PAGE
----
Victim-survivors, specialists in legal and family violence, and members of the community are being asked for feedback on how best to respond to this behaviour.
Coercive control can include threats, humiliation, manipulation and isolation, which can undermine a victim-survivor's autonomy and capacity to resist or escape abuse.
WA already recognises and responds to coercive control in a variety of ways through the criminal justice system.
As well as considering if new laws are needed, the consultation will gauge community awareness of coercive control and how frontline responders can recognise these patterns of abuse.
Legislative changes or other responses must benefit victim-survivors and not lead to adverse impacts, particularly for vulnerable members of the community.
The consultation process will complement the whole-of-government and community plans for reducing and addressing family violence, set out in Path to Safety: Western Australia’s Strategy to Reduce Family and Domestic Violence.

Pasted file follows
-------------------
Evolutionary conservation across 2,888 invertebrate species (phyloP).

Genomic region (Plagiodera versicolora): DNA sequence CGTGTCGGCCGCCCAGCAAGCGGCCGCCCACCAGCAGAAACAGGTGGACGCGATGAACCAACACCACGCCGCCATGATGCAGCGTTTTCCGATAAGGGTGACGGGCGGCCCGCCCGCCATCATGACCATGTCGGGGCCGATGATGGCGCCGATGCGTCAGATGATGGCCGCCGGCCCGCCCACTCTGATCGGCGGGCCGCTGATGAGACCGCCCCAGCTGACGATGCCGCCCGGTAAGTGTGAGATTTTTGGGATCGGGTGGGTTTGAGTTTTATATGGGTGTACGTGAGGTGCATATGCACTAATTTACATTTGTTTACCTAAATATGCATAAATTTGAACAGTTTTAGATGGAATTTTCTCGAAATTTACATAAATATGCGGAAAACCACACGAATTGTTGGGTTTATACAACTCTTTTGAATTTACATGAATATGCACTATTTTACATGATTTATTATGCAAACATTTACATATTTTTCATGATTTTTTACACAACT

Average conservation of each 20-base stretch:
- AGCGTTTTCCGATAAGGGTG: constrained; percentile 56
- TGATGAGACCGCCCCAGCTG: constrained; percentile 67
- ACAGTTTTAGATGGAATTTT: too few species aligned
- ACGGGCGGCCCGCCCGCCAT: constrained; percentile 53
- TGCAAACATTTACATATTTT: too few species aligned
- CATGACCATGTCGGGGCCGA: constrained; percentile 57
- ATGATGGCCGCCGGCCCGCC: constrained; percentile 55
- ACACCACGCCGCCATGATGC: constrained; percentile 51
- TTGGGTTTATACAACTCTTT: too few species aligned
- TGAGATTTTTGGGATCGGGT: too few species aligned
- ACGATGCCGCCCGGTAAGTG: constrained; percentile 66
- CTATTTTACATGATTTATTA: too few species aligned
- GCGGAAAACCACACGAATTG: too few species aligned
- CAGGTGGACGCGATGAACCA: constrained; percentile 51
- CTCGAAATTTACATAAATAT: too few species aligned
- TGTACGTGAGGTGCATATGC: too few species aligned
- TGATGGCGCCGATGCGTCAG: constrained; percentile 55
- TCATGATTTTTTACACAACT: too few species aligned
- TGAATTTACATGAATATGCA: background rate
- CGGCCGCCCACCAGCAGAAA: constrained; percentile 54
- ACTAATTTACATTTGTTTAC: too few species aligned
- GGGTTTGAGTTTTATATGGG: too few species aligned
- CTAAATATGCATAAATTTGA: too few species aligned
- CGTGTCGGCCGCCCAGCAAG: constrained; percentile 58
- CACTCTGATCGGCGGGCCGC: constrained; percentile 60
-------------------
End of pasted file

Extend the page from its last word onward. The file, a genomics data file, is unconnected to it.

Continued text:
“The aim of this consultation is to improve the safety of victim-survivors as well as ensure accountability for perpetrators,” Department of Justice Director General Dr Adam Tomison said.
“It is very important to consider how vulnerable groups such as Aboriginal and Torres Strait Islander people, people with disabilities, children and the elderly could be impacted by a new criminal offence covering coercive control,” Dr Tomison said.
Commissioner for Victims of Crime Kati Kraszlan said family violence went beyond one-off instances of physical violence, and any act of violence is too many.
“The question now is whether offences should be constructed to deal with a pattern of behaviour, rather than an isolated incident,” Ms Kraszlan said.
“To get the right response to coercive control, we need to know what the community wants,” she said.
Responses can be made until 30 July 2022. Submissions can be made anonymously and in confidence.